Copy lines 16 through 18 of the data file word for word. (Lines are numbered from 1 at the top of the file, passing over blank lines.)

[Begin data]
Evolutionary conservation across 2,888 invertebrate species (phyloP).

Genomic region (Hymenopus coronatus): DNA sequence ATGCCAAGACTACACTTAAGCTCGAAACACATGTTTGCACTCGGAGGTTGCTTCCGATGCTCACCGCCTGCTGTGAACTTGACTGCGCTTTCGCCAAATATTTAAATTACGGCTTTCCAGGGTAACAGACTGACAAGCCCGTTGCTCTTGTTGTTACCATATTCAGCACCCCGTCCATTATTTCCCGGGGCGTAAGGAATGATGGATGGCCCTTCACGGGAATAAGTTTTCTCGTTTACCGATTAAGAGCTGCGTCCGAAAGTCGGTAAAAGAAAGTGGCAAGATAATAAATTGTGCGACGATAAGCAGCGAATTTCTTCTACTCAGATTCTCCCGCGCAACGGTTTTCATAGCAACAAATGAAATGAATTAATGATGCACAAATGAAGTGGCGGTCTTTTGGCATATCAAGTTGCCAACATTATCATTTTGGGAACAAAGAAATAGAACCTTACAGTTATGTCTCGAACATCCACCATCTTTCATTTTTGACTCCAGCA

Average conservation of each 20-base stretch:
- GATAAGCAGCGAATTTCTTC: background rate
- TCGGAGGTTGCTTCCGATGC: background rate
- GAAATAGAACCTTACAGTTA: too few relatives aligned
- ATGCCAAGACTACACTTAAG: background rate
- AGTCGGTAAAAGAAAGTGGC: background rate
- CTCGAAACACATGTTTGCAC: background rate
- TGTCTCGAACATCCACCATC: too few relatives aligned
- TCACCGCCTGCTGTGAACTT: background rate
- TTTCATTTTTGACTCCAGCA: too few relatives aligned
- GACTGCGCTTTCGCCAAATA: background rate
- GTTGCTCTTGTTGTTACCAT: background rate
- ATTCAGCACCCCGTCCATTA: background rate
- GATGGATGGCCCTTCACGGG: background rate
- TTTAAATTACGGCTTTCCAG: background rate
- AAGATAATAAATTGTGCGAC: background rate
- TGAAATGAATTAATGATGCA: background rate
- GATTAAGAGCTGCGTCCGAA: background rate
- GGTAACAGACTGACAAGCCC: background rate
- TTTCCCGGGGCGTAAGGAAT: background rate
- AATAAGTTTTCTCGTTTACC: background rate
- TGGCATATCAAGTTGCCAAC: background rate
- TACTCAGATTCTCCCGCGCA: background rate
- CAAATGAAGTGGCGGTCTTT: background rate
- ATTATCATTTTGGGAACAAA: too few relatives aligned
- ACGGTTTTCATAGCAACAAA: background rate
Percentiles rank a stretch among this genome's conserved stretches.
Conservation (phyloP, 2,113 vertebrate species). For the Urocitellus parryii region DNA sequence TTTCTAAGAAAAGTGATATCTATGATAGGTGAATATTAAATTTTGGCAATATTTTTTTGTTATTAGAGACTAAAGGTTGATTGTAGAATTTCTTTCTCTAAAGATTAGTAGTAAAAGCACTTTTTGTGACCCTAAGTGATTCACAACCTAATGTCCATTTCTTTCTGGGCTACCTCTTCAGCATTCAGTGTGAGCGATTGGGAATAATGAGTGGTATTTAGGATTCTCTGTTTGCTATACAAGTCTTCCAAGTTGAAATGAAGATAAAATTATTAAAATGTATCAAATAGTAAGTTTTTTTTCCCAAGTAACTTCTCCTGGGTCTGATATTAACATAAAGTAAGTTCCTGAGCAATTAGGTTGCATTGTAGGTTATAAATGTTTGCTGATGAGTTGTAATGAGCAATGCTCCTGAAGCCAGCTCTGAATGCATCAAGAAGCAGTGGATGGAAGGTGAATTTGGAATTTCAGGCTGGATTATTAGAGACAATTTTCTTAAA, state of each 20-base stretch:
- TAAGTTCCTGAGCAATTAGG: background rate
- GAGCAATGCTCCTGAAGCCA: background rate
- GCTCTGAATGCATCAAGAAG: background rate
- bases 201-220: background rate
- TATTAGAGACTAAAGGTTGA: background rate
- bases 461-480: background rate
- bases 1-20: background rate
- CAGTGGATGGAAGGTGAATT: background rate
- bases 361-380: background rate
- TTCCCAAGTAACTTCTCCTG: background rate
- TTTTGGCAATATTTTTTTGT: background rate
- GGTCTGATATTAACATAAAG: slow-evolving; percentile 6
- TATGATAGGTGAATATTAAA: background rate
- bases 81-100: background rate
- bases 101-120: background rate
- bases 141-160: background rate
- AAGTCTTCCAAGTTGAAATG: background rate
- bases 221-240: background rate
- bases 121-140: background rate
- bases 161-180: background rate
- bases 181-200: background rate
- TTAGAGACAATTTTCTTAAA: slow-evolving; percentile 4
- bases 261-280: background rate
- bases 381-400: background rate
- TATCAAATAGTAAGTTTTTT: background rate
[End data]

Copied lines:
- GATGGATGGCCCTTCACGGG: background rate
- TTTAAATTACGGCTTTCCAG: background rate
- AAGATAATAAATTGTGCGAC: background rate